Sedation dentistry is the discipline in dentistry that manages pain and anxiety through the use of local anesthesia, sedation, and general anesthesia. For patients who suffer anxiety when visiting the dentist, it is sometimes necessary to administer sedative medications before a treatment. These sedatives are administered directly into the blood stream, in a procedure known as intravenous conscious sedation. This enables the patient to relax but also remain conscious during treatment.
Types of Dental Sedation
Sedatives induce a state of deep relaxation. This enables a patient to receive treatments that they would otherwise be too fearful to undergo. Sedation does have some side effects, in particular, memory loss. Many patients can’t remember the treatment after it is finished and suffer amnesia (memory loss) during the time they were sedated. This is common and patients may think they were asleep during the procedure, although this is not the case; they just can’t remember it.
Intravenous or IV Sedation is the administration of the sedative directly into the vein. This involves a thin needle being inserted into the arm, or back of the hand, from which a plastic tube is connected. This is called a cannula but is sometimes referred to as a drip. The sedative is fed into the bloodstream throughout the cannula during this dental procedure. Before IV sedation can take place, blood pressure needs to be taken and constantly monitored throughout the procedure.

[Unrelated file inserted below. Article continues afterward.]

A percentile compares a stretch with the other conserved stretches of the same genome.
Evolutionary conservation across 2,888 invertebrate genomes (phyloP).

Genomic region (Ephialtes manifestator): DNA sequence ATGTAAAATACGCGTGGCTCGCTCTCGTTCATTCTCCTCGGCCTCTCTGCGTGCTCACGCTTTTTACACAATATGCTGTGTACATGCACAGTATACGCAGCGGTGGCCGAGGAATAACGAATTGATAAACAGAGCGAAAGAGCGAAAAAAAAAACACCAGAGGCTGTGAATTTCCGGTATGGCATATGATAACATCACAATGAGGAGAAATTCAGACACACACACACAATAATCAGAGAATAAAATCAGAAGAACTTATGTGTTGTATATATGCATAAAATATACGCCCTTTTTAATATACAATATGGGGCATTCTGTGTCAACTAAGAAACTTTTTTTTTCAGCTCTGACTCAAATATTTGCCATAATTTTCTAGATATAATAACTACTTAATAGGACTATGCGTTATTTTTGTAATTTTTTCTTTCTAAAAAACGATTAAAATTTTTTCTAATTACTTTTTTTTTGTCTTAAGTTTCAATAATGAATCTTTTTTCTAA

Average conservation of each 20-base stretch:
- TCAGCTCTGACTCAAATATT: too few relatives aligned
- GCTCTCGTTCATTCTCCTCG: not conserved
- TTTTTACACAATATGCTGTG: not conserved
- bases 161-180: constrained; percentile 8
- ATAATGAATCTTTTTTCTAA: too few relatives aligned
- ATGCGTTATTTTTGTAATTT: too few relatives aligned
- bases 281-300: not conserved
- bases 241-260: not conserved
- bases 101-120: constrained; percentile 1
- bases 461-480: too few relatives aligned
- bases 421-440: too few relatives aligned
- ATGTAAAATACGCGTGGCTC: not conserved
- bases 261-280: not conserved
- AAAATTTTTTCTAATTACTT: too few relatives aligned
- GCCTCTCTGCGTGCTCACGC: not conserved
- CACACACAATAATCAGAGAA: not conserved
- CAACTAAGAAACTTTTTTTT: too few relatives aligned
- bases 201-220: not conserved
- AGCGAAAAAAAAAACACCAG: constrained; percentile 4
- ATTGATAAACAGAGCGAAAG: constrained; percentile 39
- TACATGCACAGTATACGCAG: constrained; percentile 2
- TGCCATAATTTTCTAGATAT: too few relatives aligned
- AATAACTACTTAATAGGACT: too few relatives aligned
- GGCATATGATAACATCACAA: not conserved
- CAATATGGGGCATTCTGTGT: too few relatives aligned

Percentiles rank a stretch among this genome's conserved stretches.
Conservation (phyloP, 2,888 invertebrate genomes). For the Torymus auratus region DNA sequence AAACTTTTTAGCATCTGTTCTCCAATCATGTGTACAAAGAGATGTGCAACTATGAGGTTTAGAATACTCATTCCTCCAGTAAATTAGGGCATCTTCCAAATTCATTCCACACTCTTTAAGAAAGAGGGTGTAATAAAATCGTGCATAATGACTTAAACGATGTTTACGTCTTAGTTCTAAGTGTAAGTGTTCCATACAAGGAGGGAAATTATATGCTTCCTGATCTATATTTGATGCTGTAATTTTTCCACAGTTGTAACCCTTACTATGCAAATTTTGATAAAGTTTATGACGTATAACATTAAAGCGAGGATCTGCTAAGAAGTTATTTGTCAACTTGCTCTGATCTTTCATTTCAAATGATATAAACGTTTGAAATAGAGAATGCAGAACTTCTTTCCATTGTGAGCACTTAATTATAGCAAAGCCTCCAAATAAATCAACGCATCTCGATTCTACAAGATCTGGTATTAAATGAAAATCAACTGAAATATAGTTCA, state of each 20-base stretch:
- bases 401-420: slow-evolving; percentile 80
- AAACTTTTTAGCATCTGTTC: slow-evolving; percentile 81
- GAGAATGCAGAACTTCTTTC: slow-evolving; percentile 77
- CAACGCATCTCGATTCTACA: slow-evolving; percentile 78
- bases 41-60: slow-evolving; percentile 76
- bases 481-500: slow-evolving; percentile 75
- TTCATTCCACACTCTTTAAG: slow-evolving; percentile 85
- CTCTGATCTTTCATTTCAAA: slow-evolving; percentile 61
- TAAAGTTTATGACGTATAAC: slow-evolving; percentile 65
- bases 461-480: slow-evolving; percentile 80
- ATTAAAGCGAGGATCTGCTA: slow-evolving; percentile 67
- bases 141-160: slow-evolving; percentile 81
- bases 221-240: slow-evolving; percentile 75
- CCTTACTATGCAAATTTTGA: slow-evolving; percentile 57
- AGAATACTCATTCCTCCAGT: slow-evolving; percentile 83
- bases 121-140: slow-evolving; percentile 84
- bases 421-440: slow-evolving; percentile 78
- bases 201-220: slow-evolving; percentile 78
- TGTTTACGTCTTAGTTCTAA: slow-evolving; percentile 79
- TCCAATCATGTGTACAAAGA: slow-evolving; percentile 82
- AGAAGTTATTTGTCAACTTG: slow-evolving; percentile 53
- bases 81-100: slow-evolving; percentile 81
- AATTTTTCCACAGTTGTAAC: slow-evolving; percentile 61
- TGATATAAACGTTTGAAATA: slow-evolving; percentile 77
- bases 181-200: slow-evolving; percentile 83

For people undergoing IV sedation, it is important that the patient does not consume food four hours prior to the procedure and do not drink two hours before. After the treatment, it is also important that you don’t drive or conduct any physical activity for the rest of the day. It is also best to avoid a heavy meal, as some patients may feel a little nauseated following sedation. It is advisable that patients undergoing sedation have somebody accompany them so they can be escorted home. It is also advisable that you have an adult remain with them until the effects of the sedation have completely worn off. It is important to rest for the remainder of the day and avoid alcohol, and if you experience any unusual symptoms to contact your dentist immediately.
Our dentists are highly trained to provide the entire spectrum of anesthetic services, which generally range from local anesthesia through general anesthesia, for a wide range of dental and surgical procedures, including: General Anesthesia, IV Sedation and Nitrous Oxide.